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Judge tosses out evolution lawsuit
The Sacramento Bee ^ | September 13, 2007 | Laurel Rosenhall

Posted on 09/13/2007 6:02:12 AM PDT by DaveLoneRanger

A federal judge has thrown out a lawsuit against the Roseville Joint Union High School District that was filed by a Granite Bay man unhappy with how evolution was being taught in his children's school.

The father, Larry Caldwell, spent much of 2003 and 2004 trying to persuade the Roseville high school district to alter its biology curriculum to include arguments against evolution. After many meetings and discussions about his proposals, the school board rejected them.

Caldwell then sued the district, four administrators and two school board members, alleging they had violated his constitutional rights in the process of considering his proposals. School district officials denied Caldwell access to certain meetings and discriminated against him for being Christian, Caldwell claimed.

(Excerpt) Read more at sacbee.com ...


TOPICS: Extended News; Philosophy; US: California
KEYWORDS: crevo; crevolist; evolution; junklawsuits; lawsuitabuse; tortreform
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To: From many - one.

We just lost the concept of “decendant populations” ~ it’s a “group thing” now ~ and includes those bugs living in your armpits!


21 posted on 09/13/2007 6:54:37 AM PDT by muawiyah
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im amused as to why so many folks get their dander up when a person wants to have both sides of an issue dicussed in schools for their children.

literature classes discuss shakespeare, did he or didnt he write his own work.

economics courses, or history discuss the pros and cons of decisions made by world leaders past and present...

but, when folks, who are not trying to push religious views and merely want to point out the faults of evolutionism, all the sudden, they are criticized and censored without any fair hearing of their side....


22 posted on 09/13/2007 7:01:33 AM PDT by raygunfan
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To: muawiyah
“We just lost the concept of “decendant populations” ~ it’s a “group thing” now ~ and includes those bugs living in your armpits!”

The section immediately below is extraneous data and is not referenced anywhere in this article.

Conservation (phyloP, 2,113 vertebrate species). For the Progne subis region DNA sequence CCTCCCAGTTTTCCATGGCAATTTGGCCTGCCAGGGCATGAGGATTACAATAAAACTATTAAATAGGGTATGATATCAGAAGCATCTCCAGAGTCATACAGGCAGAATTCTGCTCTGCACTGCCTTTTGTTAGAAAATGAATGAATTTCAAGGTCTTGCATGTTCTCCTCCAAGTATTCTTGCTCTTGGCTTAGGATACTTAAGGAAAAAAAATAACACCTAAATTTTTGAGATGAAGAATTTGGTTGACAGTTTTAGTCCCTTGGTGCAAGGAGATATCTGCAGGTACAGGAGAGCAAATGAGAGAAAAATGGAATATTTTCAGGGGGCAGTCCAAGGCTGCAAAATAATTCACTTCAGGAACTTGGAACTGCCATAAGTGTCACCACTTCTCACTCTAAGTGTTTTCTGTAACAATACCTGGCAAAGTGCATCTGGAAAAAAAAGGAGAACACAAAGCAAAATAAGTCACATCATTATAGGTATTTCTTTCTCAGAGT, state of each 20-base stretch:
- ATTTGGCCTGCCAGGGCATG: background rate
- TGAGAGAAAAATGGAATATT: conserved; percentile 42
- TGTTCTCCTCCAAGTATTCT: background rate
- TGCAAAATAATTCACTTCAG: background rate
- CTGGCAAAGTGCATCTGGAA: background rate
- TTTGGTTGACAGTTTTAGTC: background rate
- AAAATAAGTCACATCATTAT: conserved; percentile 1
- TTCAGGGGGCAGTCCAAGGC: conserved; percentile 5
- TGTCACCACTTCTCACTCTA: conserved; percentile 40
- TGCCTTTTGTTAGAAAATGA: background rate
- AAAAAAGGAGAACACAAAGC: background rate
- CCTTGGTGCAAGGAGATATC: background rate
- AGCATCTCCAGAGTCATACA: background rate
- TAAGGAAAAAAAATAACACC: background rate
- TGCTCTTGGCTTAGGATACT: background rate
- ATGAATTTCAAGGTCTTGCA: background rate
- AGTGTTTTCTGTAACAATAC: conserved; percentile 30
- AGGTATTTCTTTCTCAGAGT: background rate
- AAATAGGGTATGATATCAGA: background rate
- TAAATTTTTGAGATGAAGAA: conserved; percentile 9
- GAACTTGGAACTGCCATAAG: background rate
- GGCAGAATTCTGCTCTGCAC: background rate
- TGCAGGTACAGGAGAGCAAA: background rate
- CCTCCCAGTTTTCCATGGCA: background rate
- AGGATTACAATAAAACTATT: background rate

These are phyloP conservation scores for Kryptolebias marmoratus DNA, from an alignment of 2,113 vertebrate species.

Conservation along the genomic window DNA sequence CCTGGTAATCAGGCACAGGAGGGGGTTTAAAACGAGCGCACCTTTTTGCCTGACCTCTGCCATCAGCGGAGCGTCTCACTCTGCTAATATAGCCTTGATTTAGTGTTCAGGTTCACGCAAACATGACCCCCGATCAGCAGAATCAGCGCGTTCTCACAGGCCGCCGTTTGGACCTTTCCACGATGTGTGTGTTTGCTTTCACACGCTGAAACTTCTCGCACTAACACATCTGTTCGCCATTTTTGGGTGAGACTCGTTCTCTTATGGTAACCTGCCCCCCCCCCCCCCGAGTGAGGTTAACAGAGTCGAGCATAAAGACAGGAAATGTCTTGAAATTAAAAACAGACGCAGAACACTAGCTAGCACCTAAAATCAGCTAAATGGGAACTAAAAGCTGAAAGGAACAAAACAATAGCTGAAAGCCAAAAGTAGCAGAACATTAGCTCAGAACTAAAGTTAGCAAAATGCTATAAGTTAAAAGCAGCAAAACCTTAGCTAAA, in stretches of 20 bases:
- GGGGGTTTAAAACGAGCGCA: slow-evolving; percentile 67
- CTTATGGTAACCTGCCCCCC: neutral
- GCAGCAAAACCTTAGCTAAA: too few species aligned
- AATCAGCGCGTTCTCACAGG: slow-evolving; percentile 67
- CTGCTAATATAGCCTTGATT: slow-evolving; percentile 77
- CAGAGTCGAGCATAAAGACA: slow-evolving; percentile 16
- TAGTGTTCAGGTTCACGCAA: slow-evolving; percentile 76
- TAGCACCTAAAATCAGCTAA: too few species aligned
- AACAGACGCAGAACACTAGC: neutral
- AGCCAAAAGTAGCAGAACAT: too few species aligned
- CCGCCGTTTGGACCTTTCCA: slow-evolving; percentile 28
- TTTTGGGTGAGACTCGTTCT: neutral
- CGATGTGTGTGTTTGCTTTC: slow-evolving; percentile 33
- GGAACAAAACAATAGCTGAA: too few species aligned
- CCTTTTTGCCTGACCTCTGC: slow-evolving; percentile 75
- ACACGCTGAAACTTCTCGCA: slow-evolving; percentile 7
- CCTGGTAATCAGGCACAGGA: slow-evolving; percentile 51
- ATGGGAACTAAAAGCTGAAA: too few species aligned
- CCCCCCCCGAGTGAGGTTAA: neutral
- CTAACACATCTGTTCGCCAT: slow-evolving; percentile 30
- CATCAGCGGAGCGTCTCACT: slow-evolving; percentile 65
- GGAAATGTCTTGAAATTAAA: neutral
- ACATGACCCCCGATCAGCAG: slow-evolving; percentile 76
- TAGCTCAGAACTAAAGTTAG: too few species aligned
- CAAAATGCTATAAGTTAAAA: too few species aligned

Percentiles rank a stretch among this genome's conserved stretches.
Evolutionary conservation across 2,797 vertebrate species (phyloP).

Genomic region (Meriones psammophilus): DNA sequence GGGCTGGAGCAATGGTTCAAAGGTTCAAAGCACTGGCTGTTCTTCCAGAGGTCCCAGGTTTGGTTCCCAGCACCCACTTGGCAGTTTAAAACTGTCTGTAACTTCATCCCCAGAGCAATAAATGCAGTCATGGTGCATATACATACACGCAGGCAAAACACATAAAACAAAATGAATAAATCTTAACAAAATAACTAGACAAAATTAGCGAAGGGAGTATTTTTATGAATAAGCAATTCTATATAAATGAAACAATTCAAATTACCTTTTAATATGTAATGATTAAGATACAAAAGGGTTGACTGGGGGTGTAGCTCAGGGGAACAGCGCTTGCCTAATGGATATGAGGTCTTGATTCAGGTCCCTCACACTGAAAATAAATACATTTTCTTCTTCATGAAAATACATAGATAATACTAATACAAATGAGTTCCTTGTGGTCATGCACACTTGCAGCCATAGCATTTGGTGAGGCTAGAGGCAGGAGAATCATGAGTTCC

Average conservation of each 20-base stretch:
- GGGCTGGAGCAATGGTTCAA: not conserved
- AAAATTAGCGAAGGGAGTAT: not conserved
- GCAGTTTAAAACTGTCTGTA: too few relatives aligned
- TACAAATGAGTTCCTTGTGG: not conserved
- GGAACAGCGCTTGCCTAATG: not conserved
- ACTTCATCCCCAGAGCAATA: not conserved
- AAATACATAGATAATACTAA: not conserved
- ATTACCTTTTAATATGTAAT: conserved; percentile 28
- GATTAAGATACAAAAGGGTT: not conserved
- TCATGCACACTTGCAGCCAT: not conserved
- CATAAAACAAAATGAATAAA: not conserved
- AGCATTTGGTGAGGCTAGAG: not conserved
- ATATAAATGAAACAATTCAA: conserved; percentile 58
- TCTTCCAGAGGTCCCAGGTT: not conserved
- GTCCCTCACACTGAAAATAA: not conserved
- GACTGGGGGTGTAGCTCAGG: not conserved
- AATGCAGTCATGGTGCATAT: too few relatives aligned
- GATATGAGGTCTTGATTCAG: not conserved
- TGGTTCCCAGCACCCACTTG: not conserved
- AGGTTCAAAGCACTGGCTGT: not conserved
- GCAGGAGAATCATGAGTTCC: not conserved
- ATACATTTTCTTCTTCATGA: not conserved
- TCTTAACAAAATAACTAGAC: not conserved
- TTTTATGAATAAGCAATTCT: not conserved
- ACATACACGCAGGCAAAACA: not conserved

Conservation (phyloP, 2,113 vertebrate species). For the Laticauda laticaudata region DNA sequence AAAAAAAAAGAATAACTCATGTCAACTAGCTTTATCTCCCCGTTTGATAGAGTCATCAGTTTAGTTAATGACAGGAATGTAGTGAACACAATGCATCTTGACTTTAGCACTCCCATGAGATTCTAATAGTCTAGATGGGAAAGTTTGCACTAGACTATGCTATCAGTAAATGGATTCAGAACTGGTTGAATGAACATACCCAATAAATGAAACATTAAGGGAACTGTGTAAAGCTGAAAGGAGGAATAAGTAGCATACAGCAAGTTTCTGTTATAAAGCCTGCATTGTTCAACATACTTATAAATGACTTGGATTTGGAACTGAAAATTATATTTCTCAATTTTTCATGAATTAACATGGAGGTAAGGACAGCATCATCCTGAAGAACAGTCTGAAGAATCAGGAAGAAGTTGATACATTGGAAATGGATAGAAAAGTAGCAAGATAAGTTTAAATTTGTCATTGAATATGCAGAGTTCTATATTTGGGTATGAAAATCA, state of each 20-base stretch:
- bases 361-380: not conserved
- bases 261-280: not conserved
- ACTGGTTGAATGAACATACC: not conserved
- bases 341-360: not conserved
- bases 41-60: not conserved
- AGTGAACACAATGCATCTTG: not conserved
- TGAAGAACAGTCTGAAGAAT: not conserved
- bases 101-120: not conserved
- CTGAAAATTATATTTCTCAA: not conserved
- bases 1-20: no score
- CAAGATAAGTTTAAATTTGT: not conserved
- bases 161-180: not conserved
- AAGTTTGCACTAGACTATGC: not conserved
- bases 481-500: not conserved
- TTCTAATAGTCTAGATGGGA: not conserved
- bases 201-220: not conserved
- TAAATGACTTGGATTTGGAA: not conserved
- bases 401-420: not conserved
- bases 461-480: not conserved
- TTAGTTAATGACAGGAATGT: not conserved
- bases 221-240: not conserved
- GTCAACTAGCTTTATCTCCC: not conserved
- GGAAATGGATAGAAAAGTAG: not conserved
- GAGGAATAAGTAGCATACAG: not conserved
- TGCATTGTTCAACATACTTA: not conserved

Sorry about the creative pre-caffeine spelling of “descendant” ... one day I’ll try waking up before posting.

This is not quite as new as it looks, but still pretty high on the nifty scale. Keep in mind that mitochondria and chloroplasts include genomes swallowed whole.

23 posted on 09/13/2007 7:05:33 AM PDT by From many - one.
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To: From many - one.
"The concept of the change of allele frequency in descendant populations says nothing about how the alleles got there."

Yeah and I'm a weatherman because I predict that the weather is going to change.

24 posted on 09/13/2007 7:23:13 AM PDT by GourmetDan (You! Out of the Gene Pool!)
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To: stormer
"So you are saying, “If evolution did predict this, then evolution is scientific.” I have to agree with you there."

Evolution didn't predict this, therefore it isn't scientific.

"And “after the fact story telling” certainly describes religion, but I don’t know what it has to do with science."

Nothing, and that's what you were doing when you said, "In fact, the process of phagocytosis and the consequent sharing of genetic material is quite consistent with evolutionary theory and (you won’t like this) may have a great deal to do with simple bacteria in the primordial ooze sprouting legs, moving onto land, and inventing god."

25 posted on 09/13/2007 7:26:55 AM PDT by GourmetDan (You! Out of the Gene Pool!)
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To: DaveLoneRanger
“...trying to persuade the Roseville high school district to alter its biology curriculum to include arguments against evolution.”

I think since evolution is a theory, arguments against it should be heard.

Otherwise it seems that evolution is being sold like a product (let the buyer beware), rather than a legitimate theory being taught to fresh young minds at an academic institution, in a land of freedom.

26 posted on 09/13/2007 7:38:08 AM PDT by Berlin_Freeper (ETERNAL SHAME on the Treasonous and Immoral Democrats!)
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To: muawiyah

I would suggest that that is a new path to mutation, rather than “mutation is not needed”.

For what it is worth, the mitochondrions are essentially a separate organism inside us, giving us the ability to perform aerobic respiration, (see Kreb’s Cycle).

Further research in the influence of parasites on hosts would be profitable. I think of parasites as an organism which has a virtual body, once implanted.

Imagine that. The human body is “Second Life” to its parasites.


27 posted on 09/13/2007 7:38:23 AM PDT by donmeaker (You may not be interested in War but War is interested in you.)
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To: DaveLoneRanger

“. . . Kent Hovind tactics . . . “


We have just seen a DVD on which Kent Hovind is teaching how to get creation science information into libraries, schools, and so forth. Well, there wan’t one mention of filing law suits. The “tactics” he presented are very good, for those interested and want to order his series.